Student or Learner
it seems that 'expert' is often used to title the persons who are proficient in a certain area, while 'specialist' is a word in a more ordinary way, is this right?
A specialist can still be bad at what he does, an expert cannot.
Just because you specialize in something, doesn't make you an expert.
Last edited by MikeNewYork; 19-Oct-2006 at 01:19.
True. I get my truck fixed at a repair shop that specializes in foriegn and domestic vehicles.
Yes, exactly. Expert is one of those titles that only has value if it is given to you by others. If you call yourself an expert, as many people do, then you risk being called a "so-called expert" or a "self-proclaimed expert." However, these are just observations of culturally-acceptable modesty, and not rules of language usage.
The sentence about getting my truck fixed was supposed to be a joke. A vehicle can be either foreign (Yes, I do know how to spell it) or domestic. If you fix both types, as my mechanic's sign says he does, then how could that be specializing? Actually, the full text of his sign says"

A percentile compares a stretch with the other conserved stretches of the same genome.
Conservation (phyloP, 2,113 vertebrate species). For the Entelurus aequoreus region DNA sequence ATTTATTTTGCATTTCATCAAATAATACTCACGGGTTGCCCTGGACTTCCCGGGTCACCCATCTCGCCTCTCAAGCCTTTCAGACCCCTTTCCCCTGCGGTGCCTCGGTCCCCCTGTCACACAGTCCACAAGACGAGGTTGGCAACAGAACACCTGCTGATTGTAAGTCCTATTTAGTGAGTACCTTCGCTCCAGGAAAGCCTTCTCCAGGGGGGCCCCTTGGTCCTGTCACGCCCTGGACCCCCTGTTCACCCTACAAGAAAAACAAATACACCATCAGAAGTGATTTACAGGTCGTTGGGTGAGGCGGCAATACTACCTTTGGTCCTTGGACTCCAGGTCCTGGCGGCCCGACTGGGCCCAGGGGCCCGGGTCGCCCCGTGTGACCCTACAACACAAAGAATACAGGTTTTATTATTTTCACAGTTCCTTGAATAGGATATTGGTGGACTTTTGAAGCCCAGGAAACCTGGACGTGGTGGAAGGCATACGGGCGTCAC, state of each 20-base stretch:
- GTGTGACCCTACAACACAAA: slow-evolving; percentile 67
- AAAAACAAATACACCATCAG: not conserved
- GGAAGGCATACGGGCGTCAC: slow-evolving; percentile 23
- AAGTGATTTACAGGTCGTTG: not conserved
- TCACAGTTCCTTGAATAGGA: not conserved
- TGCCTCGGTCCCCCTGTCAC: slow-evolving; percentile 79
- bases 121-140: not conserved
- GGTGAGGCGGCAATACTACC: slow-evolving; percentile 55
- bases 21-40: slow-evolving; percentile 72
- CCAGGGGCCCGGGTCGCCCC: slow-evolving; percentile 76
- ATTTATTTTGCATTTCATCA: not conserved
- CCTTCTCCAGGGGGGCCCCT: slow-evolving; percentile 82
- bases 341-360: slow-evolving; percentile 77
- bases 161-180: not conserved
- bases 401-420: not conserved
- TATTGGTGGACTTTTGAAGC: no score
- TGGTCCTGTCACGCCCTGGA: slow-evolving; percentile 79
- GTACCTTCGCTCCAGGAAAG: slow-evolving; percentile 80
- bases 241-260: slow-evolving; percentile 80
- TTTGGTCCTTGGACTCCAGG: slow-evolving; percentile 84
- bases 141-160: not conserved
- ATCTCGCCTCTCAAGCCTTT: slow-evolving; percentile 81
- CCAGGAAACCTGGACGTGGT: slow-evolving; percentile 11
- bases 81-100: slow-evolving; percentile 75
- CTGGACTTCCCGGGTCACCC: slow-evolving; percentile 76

"Specializing in minor and major repairs on foreign and domestic vehicles"
If you do everything, then by definition you are not specializing.
I always ask him if he has added something to his list of specializations, and he never gets the joke.
A doctor does lengthy residency training in a particular field of medicine to become an expert in that field. He then must pass an examination in order to demonstrate expertise in that field. Once the exam is passed, he becomes board certified as a specialist in that field.
Last edited by leolyy; 20-Oct-2006 at 16:14.